US appeals court upholds Indiana school firing of teacher for not using students’ preferred names, pronouns News
US appeals court upholds Indiana school firing of teacher for not using students’ preferred names, pronouns

The US Court of Appeals for the Seventh Circuit on Friday ruled that an Indiana school district did not violate a teacher’s right to exercise his religious practices after the school terminated the teacher for refusing to use students’ preferred names or pronouns as required by school policy. US Circuit Court Judge Ilana Rovner found that the teacher’s refusal to follow the school’s policy created an undue hardship on the school’s ability to educate and create a safe and supportive environment for all its students.

John Kluge was a teacher who was effectively terminated for refusing to follow the school’s guidelines for addressing students.  Brownsburg Community School Corporation (Brownsburg) requires its teachers to call students by the names registered in the school database. Kluge objected on religious grounds to calling transgender students by their first names, citing his Christian faith that “does not allow [him] to call transgender students by their ‘preferred’ name and pronoun” because doing so “encourages the destructive lifestyle and psychological disorder known as gender dysphoria.”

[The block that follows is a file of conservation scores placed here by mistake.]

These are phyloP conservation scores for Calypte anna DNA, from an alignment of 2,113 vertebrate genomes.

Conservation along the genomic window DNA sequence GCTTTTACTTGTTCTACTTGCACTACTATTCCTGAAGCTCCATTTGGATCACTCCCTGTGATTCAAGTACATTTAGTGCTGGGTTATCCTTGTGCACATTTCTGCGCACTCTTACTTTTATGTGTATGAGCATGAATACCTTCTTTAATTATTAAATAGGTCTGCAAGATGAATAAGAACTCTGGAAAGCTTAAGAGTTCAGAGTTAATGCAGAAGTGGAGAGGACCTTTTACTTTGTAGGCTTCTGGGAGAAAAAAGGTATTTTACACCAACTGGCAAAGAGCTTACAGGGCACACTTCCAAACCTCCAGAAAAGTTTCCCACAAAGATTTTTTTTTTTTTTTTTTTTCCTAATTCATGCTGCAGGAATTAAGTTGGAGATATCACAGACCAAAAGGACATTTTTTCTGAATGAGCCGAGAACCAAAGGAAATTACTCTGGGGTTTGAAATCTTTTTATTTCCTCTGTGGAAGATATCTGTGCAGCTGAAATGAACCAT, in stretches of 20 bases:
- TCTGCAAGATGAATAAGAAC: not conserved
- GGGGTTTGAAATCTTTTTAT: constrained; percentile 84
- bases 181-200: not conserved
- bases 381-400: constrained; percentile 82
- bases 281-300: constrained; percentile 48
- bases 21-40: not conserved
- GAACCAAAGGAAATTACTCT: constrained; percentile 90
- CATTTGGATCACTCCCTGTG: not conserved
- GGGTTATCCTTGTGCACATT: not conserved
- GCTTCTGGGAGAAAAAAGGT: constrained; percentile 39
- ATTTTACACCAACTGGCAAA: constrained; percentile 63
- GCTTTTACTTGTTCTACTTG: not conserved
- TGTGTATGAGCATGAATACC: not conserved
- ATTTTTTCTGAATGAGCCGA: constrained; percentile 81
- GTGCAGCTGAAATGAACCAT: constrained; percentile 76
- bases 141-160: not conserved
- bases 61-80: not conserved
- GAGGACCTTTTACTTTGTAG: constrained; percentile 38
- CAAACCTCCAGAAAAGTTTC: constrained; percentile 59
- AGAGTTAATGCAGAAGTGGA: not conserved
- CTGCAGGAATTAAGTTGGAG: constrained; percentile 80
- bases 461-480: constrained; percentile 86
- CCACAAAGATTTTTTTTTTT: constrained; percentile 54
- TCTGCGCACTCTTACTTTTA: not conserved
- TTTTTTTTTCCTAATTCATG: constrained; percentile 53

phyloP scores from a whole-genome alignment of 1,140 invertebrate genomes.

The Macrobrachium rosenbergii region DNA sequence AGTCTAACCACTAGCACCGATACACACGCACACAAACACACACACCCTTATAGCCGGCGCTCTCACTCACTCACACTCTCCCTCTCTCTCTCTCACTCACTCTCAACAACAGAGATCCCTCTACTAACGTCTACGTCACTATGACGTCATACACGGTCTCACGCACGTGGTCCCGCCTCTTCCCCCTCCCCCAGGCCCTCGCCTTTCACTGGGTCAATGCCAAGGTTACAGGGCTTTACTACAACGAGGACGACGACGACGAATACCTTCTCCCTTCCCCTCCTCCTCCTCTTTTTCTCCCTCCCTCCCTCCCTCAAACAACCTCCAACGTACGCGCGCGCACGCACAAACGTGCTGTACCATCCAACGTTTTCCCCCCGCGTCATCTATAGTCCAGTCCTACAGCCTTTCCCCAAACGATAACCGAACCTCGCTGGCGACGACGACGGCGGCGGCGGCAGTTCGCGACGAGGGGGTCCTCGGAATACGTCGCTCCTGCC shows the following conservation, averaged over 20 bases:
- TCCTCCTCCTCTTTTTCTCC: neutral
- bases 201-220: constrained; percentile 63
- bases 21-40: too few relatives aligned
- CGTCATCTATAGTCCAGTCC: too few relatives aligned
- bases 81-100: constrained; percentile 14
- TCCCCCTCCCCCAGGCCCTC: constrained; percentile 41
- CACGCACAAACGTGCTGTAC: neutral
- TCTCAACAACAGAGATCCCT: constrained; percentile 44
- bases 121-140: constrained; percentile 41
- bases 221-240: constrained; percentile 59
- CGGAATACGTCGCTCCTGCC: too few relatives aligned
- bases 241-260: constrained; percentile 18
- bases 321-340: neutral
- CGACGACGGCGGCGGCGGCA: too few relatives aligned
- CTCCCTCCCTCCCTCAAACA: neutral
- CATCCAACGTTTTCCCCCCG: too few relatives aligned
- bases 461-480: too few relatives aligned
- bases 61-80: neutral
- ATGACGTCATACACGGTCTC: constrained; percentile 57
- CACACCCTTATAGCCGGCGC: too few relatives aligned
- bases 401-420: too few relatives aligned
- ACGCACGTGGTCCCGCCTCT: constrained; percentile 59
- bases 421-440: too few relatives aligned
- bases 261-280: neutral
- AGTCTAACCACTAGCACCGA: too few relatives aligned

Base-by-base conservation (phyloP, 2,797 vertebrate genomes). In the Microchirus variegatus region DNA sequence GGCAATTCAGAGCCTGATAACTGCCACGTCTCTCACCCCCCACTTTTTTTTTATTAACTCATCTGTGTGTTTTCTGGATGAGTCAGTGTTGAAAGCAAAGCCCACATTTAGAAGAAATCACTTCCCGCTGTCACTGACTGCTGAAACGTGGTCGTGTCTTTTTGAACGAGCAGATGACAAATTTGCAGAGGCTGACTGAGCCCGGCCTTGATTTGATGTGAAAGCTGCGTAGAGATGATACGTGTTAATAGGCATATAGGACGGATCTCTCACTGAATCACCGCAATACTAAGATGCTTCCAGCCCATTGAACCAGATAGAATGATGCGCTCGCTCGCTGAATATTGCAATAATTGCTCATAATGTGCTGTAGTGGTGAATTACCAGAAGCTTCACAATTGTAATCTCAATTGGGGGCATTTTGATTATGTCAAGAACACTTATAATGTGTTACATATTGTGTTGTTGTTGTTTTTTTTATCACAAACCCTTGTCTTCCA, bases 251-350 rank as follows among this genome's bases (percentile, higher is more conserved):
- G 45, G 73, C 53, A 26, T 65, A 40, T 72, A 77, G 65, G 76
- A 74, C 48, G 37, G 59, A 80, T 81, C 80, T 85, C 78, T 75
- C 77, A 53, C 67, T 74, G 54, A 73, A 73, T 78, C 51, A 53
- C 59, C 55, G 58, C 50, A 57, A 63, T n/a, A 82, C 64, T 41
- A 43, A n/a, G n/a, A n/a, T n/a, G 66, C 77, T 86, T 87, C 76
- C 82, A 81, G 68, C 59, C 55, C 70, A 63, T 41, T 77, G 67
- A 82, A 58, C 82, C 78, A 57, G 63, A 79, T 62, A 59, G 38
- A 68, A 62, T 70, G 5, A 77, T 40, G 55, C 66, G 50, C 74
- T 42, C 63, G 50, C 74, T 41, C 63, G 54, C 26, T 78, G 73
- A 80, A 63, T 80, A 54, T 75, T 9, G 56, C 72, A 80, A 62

After being terminated, Kluge initiated a Title VII religious discrimination and retaliation claim which  provides:

It shall be an unlawful employment practice for an employer – (1) to fail or refuse to hire or to discharge any individual, or otherwise to discriminate against any individual with respect to his compensation, terms, conditions, or privileges of employment, because of such individual’s race, color, religion, sex, or national origin

Title VII also states that an employer must make reasonable accommodations to the religious needs of its employees unless it would impose undue hardship on that employer’s business.

Brownsburg accommodated Kluge’s request to call students by their last name only, but withdrew the accommodation after stating it was harming transgender students and adversely affecting the school’s learning environment. Evidence was provided to the Court that Kluge’s last-name-only accommodation had caused students to feel “disrespected, targeted, and dehumanized” and disrupted the learning environment, creating an undue hardship on Brownsburg’s goal of educating all its students. In her decision, Rovner emphasized that a religious employee’s practice cannot always be accommodated, particularly where that accommodation would impose undue hardship on the conduct of the employer’s business.